From the Publisher
"A fast-paced and apocalyptic look at the financial future, taking in financiers' greed, central banks' incompetence and impending Armageddon for the dollar...Rickards may be right that 'the system is going wobbly.'"
—The Financial Times
The Death of Money makes a valuable contribution to our economic discourse."
"James Rickards' The Death of Money is ... making it a veritable golden age for smart books on the current state of the global economy."
“A terrifically interesting and useful book . . . fascinating.”
—KENNETH W. DAM former deputy secretary of the Treasury and adviser to three presidents
“The Death of Money contains very big, provocative ideas clearly explained and delivered in an evenhanded tone that steers away from the sensational proclamation yet successfully undercuts conventional market wisdom. Rickards’s insight enables him to connect the dots in a way that few others can. A worthy successor to Currency Wars.”
—JOHN HATHAWAY portfolio manager, Tocqueville Gold Fund
“The Death of Money is an engrossing account of the massive stresses accumulating in the global financial system, especially since the 2008 financial crisis. Jim Rickards is a natural teacher. Any serious student of financial crises and their root causes needs to read this book.”
—JOHN H. MAKIN, PH.D. resident scholar, American Enterprise Institute; former chief economist, Caxton Associates
“A crucial primer for investors and consumers for what lies immediately ahead for the United States and a world that remains entirely dependent upon the dollar. The Death of Money is an important new book for those who worry about the future of our country.”
—R. CHRISTOPHER WHALEN noted bank analyst; author of Inflated
“Rickards’s analysis of the inflation-deflation paradox, dangerous adversaries to the dollar, and the Fed’s strategy is insightful. Following his bestseller Currency Wars, this book is even better. A great book makes you think differently about the world—and this one does just that.”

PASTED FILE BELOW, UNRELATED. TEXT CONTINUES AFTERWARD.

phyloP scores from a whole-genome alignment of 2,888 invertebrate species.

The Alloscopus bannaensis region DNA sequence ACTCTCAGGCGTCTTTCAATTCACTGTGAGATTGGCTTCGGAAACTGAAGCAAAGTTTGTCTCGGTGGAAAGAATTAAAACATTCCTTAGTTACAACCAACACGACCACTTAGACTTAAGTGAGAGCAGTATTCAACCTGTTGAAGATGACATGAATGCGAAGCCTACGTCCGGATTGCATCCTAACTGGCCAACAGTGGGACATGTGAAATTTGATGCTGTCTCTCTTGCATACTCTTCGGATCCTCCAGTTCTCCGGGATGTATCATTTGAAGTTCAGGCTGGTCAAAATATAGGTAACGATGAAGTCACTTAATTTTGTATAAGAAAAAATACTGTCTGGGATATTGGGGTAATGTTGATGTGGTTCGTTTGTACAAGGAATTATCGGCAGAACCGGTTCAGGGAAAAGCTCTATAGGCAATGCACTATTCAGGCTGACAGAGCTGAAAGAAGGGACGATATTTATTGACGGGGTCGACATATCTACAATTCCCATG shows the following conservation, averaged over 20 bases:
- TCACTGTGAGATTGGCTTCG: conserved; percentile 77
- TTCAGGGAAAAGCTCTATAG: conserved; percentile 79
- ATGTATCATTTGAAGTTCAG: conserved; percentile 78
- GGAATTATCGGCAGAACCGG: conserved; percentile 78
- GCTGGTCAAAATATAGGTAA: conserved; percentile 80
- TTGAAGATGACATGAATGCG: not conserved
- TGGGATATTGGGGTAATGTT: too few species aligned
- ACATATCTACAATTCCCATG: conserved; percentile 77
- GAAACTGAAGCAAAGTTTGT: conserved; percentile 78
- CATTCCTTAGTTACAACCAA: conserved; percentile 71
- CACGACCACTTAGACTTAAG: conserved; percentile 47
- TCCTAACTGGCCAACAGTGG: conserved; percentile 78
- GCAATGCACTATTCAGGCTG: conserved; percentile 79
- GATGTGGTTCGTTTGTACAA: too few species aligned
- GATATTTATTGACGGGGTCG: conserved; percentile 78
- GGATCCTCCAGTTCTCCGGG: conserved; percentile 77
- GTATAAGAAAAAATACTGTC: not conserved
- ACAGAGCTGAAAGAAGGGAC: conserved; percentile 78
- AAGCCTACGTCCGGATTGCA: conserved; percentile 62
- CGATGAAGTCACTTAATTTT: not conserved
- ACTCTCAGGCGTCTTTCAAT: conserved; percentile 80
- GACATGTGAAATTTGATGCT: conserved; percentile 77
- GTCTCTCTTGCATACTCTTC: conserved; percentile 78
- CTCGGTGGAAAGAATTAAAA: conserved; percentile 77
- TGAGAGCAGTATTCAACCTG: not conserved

—DON YOUNG twenty-five-time Institutional Investor All-Star Analyst; former board member, Financial Accounting Standards Board
Behind Door No. 1 is inflation. Behind Door No. 2 is deflation. Neither is pretty—however, assures financial counselor and intelligence adviser Rickards (Currency Wars: The Making of the Next Global Crisis, 2011), one or the other lies in our path. The thought that the world's economic systems are doomed to collapse anytime soon might be dismissed as the stuff of the tinfoil-hat crowd. Quickly entering into the realm not of paranoia but of fiscal wonkiness, Rickards examines the many ways this might come about—through financial cyberterrorism, for instance, or simply the unwieldiness of banks too big to fail but that surely will. "Large banks are not necessary to global finance," he writes, and particularly dangerous to the health of the world economy is their flourishing trade in derivatives, which "serve practically no purpose save to enrich bankers through opaque pricing and to deceive investors through off-the-balance-sheet accounting." On the matter of off-the-sheet calculations, Rickards notes that the common excuse—that times may be tough but at least we don't have inflation—is a smoke screen: Allowing for "alternative methods" of accounting, real inflation is probably 9 percent annually, gauged by the prices of milk, bread and other inelastic goods. Rickards rides an old hobbyhorse of fiscal conservatives, namely, the tragedy of our abandonment of the gold standard (under Richard Nixon, of all presidents) and the desirability of readopting it—and real gold at that, and not its derivatives. Though the collapse he foretells will induce chaos, he assures his readers that it is not necessarily inevitable, though avoiding it is unlikely. As he writes in a rare moment of drama, "as the dollar's 9/11 moment approaches, the system is blinking red." A mostly accessible survey of the financial scene. Readers take note: Buy gold, land and art—and hunker down.